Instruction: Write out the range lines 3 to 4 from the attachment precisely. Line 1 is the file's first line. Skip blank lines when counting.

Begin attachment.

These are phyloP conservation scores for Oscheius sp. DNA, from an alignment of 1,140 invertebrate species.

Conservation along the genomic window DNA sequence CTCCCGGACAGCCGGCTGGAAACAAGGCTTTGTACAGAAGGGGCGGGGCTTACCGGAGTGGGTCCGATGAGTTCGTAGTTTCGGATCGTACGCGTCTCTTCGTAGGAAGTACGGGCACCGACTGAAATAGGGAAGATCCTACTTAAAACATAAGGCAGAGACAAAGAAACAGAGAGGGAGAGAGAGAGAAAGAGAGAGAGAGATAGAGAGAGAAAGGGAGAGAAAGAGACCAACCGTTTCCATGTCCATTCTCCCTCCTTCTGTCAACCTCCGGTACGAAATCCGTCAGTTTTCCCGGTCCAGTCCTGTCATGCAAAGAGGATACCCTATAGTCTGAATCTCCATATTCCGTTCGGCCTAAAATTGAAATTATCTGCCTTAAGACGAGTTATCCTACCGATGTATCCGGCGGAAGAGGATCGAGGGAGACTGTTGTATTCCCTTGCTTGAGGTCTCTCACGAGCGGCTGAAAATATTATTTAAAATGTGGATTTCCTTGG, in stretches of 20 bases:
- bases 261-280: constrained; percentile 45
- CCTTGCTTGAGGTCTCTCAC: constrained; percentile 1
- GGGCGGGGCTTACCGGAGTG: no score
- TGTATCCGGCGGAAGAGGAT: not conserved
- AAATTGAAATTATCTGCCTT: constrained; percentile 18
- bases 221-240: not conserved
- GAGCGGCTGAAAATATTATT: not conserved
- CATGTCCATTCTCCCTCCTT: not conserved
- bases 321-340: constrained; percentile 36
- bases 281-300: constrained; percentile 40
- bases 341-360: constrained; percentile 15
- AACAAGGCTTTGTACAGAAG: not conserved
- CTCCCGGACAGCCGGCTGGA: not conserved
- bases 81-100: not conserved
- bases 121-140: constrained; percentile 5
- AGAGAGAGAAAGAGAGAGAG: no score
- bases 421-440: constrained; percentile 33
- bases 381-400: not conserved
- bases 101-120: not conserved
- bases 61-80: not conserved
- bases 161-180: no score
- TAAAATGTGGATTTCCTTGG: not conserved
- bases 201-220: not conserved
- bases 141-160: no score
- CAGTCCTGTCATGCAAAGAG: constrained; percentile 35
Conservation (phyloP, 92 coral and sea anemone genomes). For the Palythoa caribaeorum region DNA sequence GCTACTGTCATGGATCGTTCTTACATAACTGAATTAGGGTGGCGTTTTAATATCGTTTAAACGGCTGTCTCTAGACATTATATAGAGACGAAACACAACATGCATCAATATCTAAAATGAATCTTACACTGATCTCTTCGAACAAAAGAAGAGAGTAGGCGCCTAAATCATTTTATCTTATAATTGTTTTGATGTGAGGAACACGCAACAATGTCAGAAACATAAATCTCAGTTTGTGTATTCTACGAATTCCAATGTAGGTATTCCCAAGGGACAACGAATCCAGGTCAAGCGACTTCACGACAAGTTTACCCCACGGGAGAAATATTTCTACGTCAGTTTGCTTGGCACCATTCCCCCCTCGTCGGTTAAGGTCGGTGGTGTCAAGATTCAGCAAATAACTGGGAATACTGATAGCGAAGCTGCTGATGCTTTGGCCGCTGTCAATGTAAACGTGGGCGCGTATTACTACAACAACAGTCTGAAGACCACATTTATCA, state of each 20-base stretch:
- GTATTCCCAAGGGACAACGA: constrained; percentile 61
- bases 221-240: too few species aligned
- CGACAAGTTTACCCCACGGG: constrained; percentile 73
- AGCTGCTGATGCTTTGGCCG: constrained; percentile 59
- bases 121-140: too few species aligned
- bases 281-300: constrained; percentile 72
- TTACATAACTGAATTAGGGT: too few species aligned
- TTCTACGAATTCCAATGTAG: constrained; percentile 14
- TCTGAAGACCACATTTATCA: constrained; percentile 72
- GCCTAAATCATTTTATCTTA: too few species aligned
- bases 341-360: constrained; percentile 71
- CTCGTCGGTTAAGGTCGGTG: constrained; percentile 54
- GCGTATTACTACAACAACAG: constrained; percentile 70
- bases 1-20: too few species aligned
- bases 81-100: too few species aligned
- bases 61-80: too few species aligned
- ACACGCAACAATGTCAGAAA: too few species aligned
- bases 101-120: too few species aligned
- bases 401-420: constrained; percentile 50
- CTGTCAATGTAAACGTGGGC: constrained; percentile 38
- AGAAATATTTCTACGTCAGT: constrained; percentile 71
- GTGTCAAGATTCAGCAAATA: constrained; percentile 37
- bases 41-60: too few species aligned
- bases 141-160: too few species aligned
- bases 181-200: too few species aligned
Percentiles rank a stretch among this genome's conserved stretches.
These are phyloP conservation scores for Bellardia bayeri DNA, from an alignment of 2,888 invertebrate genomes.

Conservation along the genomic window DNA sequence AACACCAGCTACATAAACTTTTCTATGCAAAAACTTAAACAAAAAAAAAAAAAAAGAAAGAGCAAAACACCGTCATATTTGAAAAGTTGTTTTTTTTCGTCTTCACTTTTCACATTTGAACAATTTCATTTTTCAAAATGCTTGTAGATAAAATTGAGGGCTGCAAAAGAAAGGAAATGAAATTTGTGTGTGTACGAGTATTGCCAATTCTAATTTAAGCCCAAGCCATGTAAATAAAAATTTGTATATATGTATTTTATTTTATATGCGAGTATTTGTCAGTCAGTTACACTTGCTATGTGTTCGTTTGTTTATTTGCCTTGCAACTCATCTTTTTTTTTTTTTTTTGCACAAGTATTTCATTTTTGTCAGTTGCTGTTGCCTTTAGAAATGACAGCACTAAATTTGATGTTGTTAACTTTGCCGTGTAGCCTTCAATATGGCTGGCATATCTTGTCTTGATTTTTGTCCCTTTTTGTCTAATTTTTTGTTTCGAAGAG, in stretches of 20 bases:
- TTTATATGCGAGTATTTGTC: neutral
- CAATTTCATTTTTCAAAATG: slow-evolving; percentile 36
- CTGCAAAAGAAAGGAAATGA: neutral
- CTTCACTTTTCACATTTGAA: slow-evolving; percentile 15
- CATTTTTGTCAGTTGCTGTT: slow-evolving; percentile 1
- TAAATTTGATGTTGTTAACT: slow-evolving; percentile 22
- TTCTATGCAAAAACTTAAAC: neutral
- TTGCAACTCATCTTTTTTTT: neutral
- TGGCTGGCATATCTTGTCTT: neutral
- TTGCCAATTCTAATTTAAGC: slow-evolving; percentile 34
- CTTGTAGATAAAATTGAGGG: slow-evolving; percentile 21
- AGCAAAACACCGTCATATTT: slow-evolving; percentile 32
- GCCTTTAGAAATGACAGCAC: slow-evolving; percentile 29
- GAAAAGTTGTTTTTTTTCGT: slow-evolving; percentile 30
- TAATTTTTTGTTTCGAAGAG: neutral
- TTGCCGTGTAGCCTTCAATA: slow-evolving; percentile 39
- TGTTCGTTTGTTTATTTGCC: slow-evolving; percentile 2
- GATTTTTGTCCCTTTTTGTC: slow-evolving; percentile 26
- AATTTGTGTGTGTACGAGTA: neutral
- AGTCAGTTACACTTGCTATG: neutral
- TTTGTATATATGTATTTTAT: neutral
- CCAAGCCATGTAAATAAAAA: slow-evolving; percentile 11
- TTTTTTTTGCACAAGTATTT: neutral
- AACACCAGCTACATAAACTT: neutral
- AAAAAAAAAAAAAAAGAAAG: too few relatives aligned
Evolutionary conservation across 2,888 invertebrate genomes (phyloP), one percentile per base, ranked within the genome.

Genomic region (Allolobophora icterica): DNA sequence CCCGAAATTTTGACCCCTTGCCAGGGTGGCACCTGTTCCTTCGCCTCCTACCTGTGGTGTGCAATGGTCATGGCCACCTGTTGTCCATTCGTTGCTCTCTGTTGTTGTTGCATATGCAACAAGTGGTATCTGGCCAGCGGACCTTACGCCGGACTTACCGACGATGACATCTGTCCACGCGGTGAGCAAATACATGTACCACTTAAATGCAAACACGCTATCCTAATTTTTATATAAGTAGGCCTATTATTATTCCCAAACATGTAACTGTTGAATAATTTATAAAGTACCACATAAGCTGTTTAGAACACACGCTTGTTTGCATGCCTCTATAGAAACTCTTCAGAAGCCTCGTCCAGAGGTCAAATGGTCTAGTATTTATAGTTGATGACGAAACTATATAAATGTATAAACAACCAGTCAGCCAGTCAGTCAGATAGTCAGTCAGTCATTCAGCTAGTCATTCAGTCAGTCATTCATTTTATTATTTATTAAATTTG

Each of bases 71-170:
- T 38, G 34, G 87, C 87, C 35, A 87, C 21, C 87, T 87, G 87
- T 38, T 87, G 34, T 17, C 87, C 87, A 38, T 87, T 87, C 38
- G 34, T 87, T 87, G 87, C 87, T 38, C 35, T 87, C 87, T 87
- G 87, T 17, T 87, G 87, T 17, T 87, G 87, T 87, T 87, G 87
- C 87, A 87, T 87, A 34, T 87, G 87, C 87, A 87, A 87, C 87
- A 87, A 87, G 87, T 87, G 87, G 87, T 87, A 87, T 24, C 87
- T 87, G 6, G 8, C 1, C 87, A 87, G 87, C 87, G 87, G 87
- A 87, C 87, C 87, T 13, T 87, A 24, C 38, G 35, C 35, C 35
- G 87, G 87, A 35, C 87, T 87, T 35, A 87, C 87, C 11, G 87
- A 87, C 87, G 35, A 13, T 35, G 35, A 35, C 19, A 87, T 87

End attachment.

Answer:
- bases 261-280: constrained; percentile 45
- CCTTGCTTGAGGTCTCTCAC: constrained; percentile 1